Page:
• Sudden, forced motion

      • Muscle becomes stretched beyond normal length

      • May include wounds

    • Often involves tendon also

    • May include hemorrhage, inflamm=n

    • Muscle cells usually regenerate in up to 6 weeks

    • Treatment

      • Ice relieves swelling

      • Analgesics

      • Alternating heat/cold if more severe form

      • Surgery, immobilization if tearing, bleeding


Musculoskeletal disorders
Musculoskeletal Disorders

  • May accompany fractures, dislocations

  • Ligament = fibrous connective tissue band joining bones @ joint

    • Needed to support bones, joints

  • Strain = tear in tendon

    • May be due to major trauma

    • Also spontaneous w/ corticosteroid admin, rheumatoid arthritis, lupus


  • Common sites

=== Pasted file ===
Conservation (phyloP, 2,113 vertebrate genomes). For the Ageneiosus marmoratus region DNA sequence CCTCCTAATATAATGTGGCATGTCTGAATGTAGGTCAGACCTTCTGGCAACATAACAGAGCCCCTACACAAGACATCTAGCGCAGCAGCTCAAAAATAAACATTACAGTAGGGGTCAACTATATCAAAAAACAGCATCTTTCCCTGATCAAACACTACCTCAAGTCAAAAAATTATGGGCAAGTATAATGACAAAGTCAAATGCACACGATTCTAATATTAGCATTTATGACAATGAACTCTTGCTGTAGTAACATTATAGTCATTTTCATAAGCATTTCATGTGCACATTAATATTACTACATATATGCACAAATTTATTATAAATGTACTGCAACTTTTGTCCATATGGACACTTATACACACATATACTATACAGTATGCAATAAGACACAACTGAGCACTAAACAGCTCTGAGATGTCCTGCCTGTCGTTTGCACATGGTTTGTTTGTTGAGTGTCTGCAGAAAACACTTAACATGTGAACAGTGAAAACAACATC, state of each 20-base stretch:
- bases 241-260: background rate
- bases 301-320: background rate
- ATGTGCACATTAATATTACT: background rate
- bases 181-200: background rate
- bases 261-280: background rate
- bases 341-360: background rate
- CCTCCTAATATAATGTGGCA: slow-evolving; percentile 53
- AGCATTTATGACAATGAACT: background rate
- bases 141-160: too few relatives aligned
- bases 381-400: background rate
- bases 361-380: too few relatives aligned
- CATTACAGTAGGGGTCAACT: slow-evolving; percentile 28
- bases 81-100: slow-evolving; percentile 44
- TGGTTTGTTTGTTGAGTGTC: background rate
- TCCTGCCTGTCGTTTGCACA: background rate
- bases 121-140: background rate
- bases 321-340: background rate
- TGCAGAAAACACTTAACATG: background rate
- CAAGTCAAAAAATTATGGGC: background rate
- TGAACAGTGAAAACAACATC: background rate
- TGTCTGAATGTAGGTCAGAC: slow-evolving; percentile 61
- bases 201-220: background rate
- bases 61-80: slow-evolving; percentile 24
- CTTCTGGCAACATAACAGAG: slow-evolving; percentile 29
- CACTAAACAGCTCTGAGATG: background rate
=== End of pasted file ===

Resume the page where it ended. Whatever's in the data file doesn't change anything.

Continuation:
• Tendons of hands, feet

    • Knee

    • Upper arm - w/ lifting excess wt

    • Thigh

    • Ankle

    • Heel - w/ forced flexion

  • Sprain = tear in ligament

    • Common sites

      • Wrist

      • Ankle

      • Elbow

      • Knee


    • Avulsion = total sep=n tendon/ligament from bone

      • Due to abnormal stress

      • Young athletes (sprinters, hurdlers, runners)

    • Pathophysiology

      • Tearing  inflamm response

      • Exudate forms @ torn ends

      • Macrophages, fibroblasts

      • Repair

        • Collagen form=n random, then organized

        • Vascular fibrous tissue fuses new, old tissues

        • Healing tendon separates from surrounding soft tissue

        • Can=t support strong pull for 4-5 weeks


    • Clinical

      • Pain C sharp, localized

      • Soft-tissue swelling

      • Joint swelling

      • Flexion deformities

      • If in extremities, motion affected

    • Treatment

      • Suture tendon/ligament

      • Tendon/ligament grafting